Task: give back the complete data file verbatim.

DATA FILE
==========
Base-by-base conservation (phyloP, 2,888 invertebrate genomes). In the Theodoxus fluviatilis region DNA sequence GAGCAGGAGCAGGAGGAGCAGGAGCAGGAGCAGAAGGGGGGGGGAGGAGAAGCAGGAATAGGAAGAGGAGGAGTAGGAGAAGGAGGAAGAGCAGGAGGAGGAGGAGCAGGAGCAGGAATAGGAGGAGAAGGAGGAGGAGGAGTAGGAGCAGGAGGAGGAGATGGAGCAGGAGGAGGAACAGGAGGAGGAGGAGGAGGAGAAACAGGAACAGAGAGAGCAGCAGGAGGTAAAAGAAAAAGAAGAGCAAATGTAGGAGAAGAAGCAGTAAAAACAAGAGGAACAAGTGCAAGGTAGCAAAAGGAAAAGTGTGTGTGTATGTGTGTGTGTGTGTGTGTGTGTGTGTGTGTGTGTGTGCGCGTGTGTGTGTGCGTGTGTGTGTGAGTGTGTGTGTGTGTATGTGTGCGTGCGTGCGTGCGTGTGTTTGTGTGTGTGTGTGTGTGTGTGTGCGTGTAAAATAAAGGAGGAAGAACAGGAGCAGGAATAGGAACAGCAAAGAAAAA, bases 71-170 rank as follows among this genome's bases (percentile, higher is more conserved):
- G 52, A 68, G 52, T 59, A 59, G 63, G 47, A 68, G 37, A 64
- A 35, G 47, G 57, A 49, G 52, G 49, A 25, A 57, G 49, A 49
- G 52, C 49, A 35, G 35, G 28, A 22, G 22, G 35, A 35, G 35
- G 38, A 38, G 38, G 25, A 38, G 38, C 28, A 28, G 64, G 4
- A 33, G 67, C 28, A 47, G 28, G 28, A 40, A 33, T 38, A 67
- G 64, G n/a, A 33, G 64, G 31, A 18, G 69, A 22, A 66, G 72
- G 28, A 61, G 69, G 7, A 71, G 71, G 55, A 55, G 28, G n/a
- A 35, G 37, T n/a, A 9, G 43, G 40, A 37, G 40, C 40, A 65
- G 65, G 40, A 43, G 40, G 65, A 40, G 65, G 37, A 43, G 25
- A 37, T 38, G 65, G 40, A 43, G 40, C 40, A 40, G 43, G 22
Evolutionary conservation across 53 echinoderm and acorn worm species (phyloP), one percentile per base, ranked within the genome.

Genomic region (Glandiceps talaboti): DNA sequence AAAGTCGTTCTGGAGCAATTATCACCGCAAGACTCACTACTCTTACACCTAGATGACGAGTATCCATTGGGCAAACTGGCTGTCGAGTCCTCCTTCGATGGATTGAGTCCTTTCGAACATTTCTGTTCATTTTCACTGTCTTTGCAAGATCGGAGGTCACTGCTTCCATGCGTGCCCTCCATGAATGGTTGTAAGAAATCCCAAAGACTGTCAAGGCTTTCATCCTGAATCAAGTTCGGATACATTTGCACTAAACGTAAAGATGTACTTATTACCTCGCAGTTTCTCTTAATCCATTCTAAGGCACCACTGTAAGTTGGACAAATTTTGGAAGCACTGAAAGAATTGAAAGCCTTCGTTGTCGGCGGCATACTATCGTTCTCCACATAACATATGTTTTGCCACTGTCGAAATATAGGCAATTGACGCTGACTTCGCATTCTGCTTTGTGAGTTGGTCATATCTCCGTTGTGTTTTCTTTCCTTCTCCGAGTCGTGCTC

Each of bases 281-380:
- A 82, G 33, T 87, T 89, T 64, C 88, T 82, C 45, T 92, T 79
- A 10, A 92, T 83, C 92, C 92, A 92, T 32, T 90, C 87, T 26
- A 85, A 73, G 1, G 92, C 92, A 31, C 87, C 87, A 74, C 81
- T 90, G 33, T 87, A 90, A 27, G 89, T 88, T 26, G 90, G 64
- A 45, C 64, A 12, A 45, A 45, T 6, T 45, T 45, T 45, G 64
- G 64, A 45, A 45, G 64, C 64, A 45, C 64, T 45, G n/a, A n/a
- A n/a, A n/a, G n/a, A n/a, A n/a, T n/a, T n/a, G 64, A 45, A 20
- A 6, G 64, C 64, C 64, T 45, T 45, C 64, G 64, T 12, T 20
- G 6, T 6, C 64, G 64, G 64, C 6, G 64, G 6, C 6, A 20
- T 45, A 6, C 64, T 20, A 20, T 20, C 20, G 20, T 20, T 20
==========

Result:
Base-by-base conservation (phyloP, 2,888 invertebrate genomes). In the Theodoxus fluviatilis region DNA sequence GAGCAGGAGCAGGAGGAGCAGGAGCAGGAGCAGAAGGGGGGGGGAGGAGAAGCAGGAATAGGAAGAGGAGGAGTAGGAGAAGGAGGAAGAGCAGGAGGAGGAGGAGCAGGAGCAGGAATAGGAGGAGAAGGAGGAGGAGGAGTAGGAGCAGGAGGAGGAGATGGAGCAGGAGGAGGAACAGGAGGAGGAGGAGGAGGAGAAACAGGAACAGAGAGAGCAGCAGGAGGTAAAAGAAAAAGAAGAGCAAATGTAGGAGAAGAAGCAGTAAAAACAAGAGGAACAAGTGCAAGGTAGCAAAAGGAAAAGTGTGTGTGTATGTGTGTGTGTGTGTGTGTGTGTGTGTGTGTGTGTGTGCGCGTGTGTGTGTGCGTGTGTGTGTGAGTGTGTGTGTGTGTATGTGTGCGTGCGTGCGTGCGTGTGTTTGTGTGTGTGTGTGTGTGTGTGTGCGTGTAAAATAAAGGAGGAAGAACAGGAGCAGGAATAGGAACAGCAAAGAAAAA, bases 71-170 rank as follows among this genome's bases (percentile, higher is more conserved):
- G 52, A 68, G 52, T 59, A 59, G 63, G 47, A 68, G 37, A 64
- A 35, G 47, G 57, A 49, G 52, G 49, A 25, A 57, G 49, A 49
- G 52, C 49, A 35, G 35, G 28, A 22, G 22, G 35, A 35, G 35
- G 38, A 38, G 38, G 25, A 38, G 38, C 28, A 28, G 64, G 4
- A 33, G 67, C 28, A 47, G 28, G 28, A 40, A 33, T 38, A 67
- G 64, G n/a, A 33, G 64, G 31, A 18, G 69, A 22, A 66, G 72
- G 28, A 61, G 69, G 7, A 71, G 71, G 55, A 55, G 28, G n/a
- A 35, G 37, T n/a, A 9, G 43, G 40, A 37, G 40, C 40, A 65
- G 65, G 40, A 43, G 40, G 65, A 40, G 65, G 37, A 43, G 25
- A 37, T 38, G 65, G 40, A 43, G 40, C 40, A 40, G 43, G 22
Evolutionary conservation across 53 echinoderm and acorn worm species (phyloP), one percentile per base, ranked within the genome.

Genomic region (Glandiceps talaboti): DNA sequence AAAGTCGTTCTGGAGCAATTATCACCGCAAGACTCACTACTCTTACACCTAGATGACGAGTATCCATTGGGCAAACTGGCTGTCGAGTCCTCCTTCGATGGATTGAGTCCTTTCGAACATTTCTGTTCATTTTCACTGTCTTTGCAAGATCGGAGGTCACTGCTTCCATGCGTGCCCTCCATGAATGGTTGTAAGAAATCCCAAAGACTGTCAAGGCTTTCATCCTGAATCAAGTTCGGATACATTTGCACTAAACGTAAAGATGTACTTATTACCTCGCAGTTTCTCTTAATCCATTCTAAGGCACCACTGTAAGTTGGACAAATTTTGGAAGCACTGAAAGAATTGAAAGCCTTCGTTGTCGGCGGCATACTATCGTTCTCCACATAACATATGTTTTGCCACTGTCGAAATATAGGCAATTGACGCTGACTTCGCATTCTGCTTTGTGAGTTGGTCATATCTCCGTTGTGTTTTCTTTCCTTCTCCGAGTCGTGCTC

Each of bases 281-380:
- A 82, G 33, T 87, T 89, T 64, C 88, T 82, C 45, T 92, T 79
- A 10, A 92, T 83, C 92, C 92, A 92, T 32, T 90, C 87, T 26
- A 85, A 73, G 1, G 92, C 92, A 31, C 87, C 87, A 74, C 81
- T 90, G 33, T 87, A 90, A 27, G 89, T 88, T 26, G 90, G 64
- A 45, C 64, A 12, A 45, A 45, T 6, T 45, T 45, T 45, G 64
- G 64, A 45, A 45, G 64, C 64, A 45, C 64, T 45, G n/a, A n/a
- A n/a, A n/a, G n/a, A n/a, A n/a, T n/a, T n/a, G 64, A 45, A 20
- A 6, G 64, C 64, C 64, T 45, T 45, C 64, G 64, T 12, T 20
- G 6, T 6, C 64, G 64, G 64, C 6, G 64, G 6, C 6, A 20
- T 45, A 6, C 64, T 20, A 20, T 20, C 20, G 20, T 20, T 20